Colours. Do they exist? Does everyone see colours the same? Is my idea of green the same as yours?

An eternal stream of these questions flow through every crevice of my mind, flooding it in more than just a mere curiosity, instead, an insatiable raw need to know, to learn.

But these are questions that you can never really know the answer to without looking through someone else's eyes.

In theory, how could you look through someone else's eyes?

You cannot simply cut out someone's eyes and look through them like spectacles.

Trust me, I tried it.

Afterwards I realised it never would have worked, because although you are looking through another's eyes, you are looking through your own as well, so what you're seeing is but a combination of the two.

I tried to explain this to the man with no eyes, but he screamed over the top of my words.

I am a thief. I stole eyes.

I told them I did it in the name of science, but they didn't seem to care about colours as I do.

I fell in love with a colour, once.

It was a fiery, glistening concoction of orange and red, yellow and brown.

I passed it in the street one day, and the wind swirled it around my face.

In that instant, the colour seeped into every one of my senses; it was all I could taste, hear, see, smell and feel. It was my self, it was my surroundings, my world.

For one instant, I felt something close to happiness.

So I followed the colour when it walked away.

When it threatened to disappear completely, my fear was tangible. It thickened the air, slowed time, and darkened the sun itself.

Fear is a powerful colour. It is black, with radical shots of red. It has a hint of stark white, the colour of widened, frightened eyeballs.

I tracked that one colour in many, as it slid sinuously down the path of monotonous grey away from me.

It could not be allowed to escape.

I dived into its welcoming, tangled depths and surrendered to its hypnotic hold.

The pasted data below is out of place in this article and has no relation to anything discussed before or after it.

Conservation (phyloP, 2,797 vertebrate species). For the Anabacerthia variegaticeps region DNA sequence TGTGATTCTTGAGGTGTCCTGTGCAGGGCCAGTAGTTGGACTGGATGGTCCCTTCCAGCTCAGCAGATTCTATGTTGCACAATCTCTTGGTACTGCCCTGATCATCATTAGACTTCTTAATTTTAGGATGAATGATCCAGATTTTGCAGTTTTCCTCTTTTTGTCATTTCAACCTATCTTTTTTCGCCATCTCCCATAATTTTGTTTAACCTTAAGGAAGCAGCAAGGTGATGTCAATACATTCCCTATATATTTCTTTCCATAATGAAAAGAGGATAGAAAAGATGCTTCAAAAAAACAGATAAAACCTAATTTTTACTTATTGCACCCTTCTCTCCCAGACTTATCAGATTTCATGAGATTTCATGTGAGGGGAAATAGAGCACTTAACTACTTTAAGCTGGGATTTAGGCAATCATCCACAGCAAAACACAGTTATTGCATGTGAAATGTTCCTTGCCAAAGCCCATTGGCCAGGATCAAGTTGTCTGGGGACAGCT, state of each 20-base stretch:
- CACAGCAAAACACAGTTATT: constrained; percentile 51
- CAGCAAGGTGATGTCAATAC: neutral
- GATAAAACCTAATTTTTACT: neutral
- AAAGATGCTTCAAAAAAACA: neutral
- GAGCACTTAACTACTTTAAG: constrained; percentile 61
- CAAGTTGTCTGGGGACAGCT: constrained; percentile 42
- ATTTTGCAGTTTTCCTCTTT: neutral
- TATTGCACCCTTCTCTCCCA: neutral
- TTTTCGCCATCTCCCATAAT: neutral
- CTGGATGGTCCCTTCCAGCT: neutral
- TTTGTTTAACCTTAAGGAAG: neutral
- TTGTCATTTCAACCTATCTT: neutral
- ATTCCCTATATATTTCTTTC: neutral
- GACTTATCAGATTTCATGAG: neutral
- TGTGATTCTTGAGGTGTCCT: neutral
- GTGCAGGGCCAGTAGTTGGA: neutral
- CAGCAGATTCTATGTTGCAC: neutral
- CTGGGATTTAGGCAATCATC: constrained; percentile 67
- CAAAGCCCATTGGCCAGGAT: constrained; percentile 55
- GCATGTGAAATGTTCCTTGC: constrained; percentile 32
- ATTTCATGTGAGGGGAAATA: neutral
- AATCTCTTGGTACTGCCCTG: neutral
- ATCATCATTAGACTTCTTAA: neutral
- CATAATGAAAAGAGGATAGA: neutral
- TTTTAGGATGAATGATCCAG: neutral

That is when the screaming began, quickly followed by dizzying blows.

I managed to yank out a small handful of the colour before the screaming lady whipped her hair away from me.

The world was cold again, but this time I had a small beacon of beautiful, fiery love to cling to.

I wanted to ensure that my strands of joyful red could never be separated from me, so I carved a suitable hiding place in my arm.

The deep red drops that poured out made a nice pattern against the white of the floor.

My body did not seem happy with this addition, but it sealed it inside for safe keeping.

That bit of colour is the only one I have with me now, but it is torture- for although I know I have it safe inside of me, I cannot see it.

It was the colours that landed me here, in this place of dull, mind-numbing tedium.

All I wanted was to paint a picture of the colours of life.

Colours sit inside us.

They fill us up; give us shape, and life, and movement.

The most stunning thing of all is that the colours on the inside are the same in all of us.

It is true; I checked.

If every person was inside out, people would see that we are not so different from each other, and stop judging on appearances.

So I put a man on my balcony with a mirror, for he, and the world, should see my point.

Then I peeled off his skin.

For a second it was perfect and beautiful, but there was nothing holding the colours together anymore, so they splattered onto the floor in a quivering mass.

The liquid colours leaked off the balcony, one drop at a time.



Onto a little boy, sitting below.

I smiled.

The boy screamed.

He did not appreciate the poetry of the moment.

It was at that instant that I decided to paint the picture of the colours of life, to let the world see as I do.

There were seven of them.

I introduced myself to each one, and I even memorised their names; I needed those.

I waited for the darkness to smother the life in the streets, and dragged my medium out of its hiding place.

A cat with matted fur watched from a shadow as I dragged a body past.

It was alone.

It followed, and gazed fixedly at me as I cut the bodies to pieces in the most public place I could find.

That cat was the single living being that seemed interested when I shared with it the contents of my thoughts.

I took comfort in that as I arranged the pieces.

Seven names.

Each painted in the colours of one person.

I was sitting in the centre of the town square, surrounded by my work, when light broke through the gloom and the town stirred.

I watched as their mouths opened, one by one, and sounds came pouring out.

The sounds had no colour.

They took me to a place where the doors were locked.

Where everything was the same.

Where colours didn't exist.

The emptiness of it pushed against my brain.

Each day I forgot a colour, and my mind shrank as it lost each one.

Blue, violet, lemon and teal.

All gone.

The last colour to leave me was my favourite red, living on inside my arm.

Then the world was black and white.